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Too Many Pregnant Women Can’t Access a Midwife in Timor-Leste, Says Report Featured

DILI – While Timor-Leste has made bold health reforms from its fledgling post-independence state where just 20 doctors serviced the populace, the nation is grappling with more evidence that its pregnant women still struggle for midwife access.

A new report by the World Bank and Ministry of Health (MOH)highlighted extreme disparity in midwife access across the country, with one midwife found to service every 9,208 women in Ermera compared with rates of one midwife for every 2,353 in the capital city of Dili. In Oecusse there is a ratio of one midwife for every 5,424 people.

The optimal global benchmark is one midwife for every 2,533 people. To achieve this rate the number of Timorese midwives would need to increase from 514 in 2015 to 636 in 2025.

“Midwives, a critical cadre for addressing maternal, neonatal, and infant health, are short in numbers and less than optimally distributed,” the report said.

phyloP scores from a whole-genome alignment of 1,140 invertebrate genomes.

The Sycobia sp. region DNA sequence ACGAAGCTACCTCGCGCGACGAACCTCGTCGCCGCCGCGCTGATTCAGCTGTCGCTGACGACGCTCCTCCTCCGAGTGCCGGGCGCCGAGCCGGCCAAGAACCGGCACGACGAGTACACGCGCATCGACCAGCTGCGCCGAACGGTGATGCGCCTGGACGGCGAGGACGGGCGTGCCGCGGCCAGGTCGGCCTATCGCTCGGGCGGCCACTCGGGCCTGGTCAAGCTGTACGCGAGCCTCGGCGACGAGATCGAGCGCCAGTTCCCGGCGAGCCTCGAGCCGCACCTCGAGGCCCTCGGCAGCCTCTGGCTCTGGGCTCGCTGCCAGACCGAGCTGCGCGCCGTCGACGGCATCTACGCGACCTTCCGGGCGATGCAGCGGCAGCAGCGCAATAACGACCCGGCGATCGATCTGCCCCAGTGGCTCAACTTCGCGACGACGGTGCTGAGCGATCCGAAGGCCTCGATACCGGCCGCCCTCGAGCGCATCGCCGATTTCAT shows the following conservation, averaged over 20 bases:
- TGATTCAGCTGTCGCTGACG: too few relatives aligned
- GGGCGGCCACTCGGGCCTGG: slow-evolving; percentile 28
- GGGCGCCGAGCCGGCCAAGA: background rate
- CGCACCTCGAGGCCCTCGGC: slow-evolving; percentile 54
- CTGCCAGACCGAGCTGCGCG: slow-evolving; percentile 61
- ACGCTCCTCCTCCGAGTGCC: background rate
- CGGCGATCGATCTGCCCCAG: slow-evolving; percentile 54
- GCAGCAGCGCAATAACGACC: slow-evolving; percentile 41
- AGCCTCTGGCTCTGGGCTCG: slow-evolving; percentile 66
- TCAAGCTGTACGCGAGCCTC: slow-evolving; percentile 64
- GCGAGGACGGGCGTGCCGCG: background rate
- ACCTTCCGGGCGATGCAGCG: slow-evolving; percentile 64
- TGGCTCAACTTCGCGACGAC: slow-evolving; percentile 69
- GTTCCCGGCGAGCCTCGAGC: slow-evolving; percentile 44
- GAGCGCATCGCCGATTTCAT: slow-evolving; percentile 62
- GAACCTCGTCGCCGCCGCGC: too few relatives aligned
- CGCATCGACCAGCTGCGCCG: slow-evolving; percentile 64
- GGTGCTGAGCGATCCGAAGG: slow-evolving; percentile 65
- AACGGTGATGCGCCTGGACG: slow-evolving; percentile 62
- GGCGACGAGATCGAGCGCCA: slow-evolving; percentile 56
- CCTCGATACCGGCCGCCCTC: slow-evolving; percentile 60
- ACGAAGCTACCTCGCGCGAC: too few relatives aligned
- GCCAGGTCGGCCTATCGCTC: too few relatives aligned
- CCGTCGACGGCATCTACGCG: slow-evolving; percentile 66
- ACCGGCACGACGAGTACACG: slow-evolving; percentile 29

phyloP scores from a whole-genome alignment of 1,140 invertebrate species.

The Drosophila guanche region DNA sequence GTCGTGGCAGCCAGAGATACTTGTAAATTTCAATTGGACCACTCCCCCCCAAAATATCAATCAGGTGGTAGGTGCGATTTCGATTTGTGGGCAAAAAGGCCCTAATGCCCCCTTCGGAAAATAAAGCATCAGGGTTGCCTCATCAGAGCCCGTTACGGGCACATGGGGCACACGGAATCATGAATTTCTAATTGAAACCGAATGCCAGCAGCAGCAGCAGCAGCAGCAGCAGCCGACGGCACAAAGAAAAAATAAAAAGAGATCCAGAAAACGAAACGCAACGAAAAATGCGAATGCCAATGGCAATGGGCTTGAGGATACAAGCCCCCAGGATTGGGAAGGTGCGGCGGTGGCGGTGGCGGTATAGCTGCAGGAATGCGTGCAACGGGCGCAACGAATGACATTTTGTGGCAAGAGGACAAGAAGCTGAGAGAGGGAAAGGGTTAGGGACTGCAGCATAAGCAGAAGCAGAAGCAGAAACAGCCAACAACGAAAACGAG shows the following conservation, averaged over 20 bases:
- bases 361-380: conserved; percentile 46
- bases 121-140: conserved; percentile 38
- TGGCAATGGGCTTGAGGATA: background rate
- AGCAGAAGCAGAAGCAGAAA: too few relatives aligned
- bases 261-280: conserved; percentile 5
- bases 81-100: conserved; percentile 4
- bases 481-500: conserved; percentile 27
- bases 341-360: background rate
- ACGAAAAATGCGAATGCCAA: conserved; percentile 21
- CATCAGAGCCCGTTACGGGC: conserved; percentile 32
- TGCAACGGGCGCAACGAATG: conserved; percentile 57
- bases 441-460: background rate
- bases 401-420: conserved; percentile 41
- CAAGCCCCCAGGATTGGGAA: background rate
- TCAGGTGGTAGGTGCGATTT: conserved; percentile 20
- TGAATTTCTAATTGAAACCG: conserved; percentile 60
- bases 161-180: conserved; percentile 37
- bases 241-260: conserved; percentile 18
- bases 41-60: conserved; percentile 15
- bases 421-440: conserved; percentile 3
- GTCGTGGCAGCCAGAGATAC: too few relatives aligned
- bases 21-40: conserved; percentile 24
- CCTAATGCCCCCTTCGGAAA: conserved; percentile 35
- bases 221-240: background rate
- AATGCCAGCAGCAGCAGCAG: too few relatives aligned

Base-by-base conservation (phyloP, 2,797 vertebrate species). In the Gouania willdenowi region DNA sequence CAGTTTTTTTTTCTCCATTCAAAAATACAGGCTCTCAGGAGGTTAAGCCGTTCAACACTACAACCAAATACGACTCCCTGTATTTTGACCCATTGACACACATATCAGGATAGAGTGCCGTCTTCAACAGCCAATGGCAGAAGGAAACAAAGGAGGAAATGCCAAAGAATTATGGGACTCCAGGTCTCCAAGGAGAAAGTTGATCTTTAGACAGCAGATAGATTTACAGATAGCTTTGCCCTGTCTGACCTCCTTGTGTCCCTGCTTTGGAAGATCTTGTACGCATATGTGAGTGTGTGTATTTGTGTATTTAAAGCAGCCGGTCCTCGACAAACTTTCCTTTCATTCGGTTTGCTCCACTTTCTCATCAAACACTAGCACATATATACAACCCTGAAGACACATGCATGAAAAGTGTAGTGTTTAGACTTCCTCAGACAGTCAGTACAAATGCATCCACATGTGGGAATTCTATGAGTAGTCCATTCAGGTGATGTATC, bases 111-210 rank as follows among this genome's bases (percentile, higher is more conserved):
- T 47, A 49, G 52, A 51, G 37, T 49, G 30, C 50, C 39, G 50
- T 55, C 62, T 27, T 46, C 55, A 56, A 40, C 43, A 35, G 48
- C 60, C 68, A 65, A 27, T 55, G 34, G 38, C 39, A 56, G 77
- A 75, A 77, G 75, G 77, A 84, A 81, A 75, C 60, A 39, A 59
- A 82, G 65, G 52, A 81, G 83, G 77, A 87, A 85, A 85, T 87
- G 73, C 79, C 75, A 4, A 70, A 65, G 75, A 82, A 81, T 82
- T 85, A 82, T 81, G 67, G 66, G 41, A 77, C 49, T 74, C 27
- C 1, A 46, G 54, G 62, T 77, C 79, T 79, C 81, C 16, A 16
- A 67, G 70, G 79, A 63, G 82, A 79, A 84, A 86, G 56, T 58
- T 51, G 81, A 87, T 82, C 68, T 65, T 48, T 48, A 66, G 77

Although acknowledging that at the time of independence, “Timor-Leste had some of the poorest health indicators in the world and a decimated health infrastructure” and since then achieved “substantial health outcomes”, the report called for careful planning of its health resources.

“The maternal mortality rate and the stunting rate for children under five are still among the highest in the world. The immunisation rate is still far from an optimal level and access to quality health services remains limited.”

pecifically, the report recommended a refocus away from bolstering generic doctor and nurse numbers – that are currently above the World Health Organisation threshold – to more specialized training – particularly “significantly ramping up training of midwives” by 2025.

“The MOH needs to make some careful choices regarding the allocation of resources—financial and human,” the report said, adding that it was “important that the MOH constrained further expansion of the health workforce and reconsider its health workforce strategy within a fiscal space framework.

“Fortunately, the data show that in aggregate terms, current staff are not overworked. Some facilities may experience greater workloads, but strategically redeploying staff to meet the needs of the population may solve this issue.”

To improve the value of Timor-Leste’s health staff the report urged specialty-training program for primary doctors to address the shortage of specialists in the country. 

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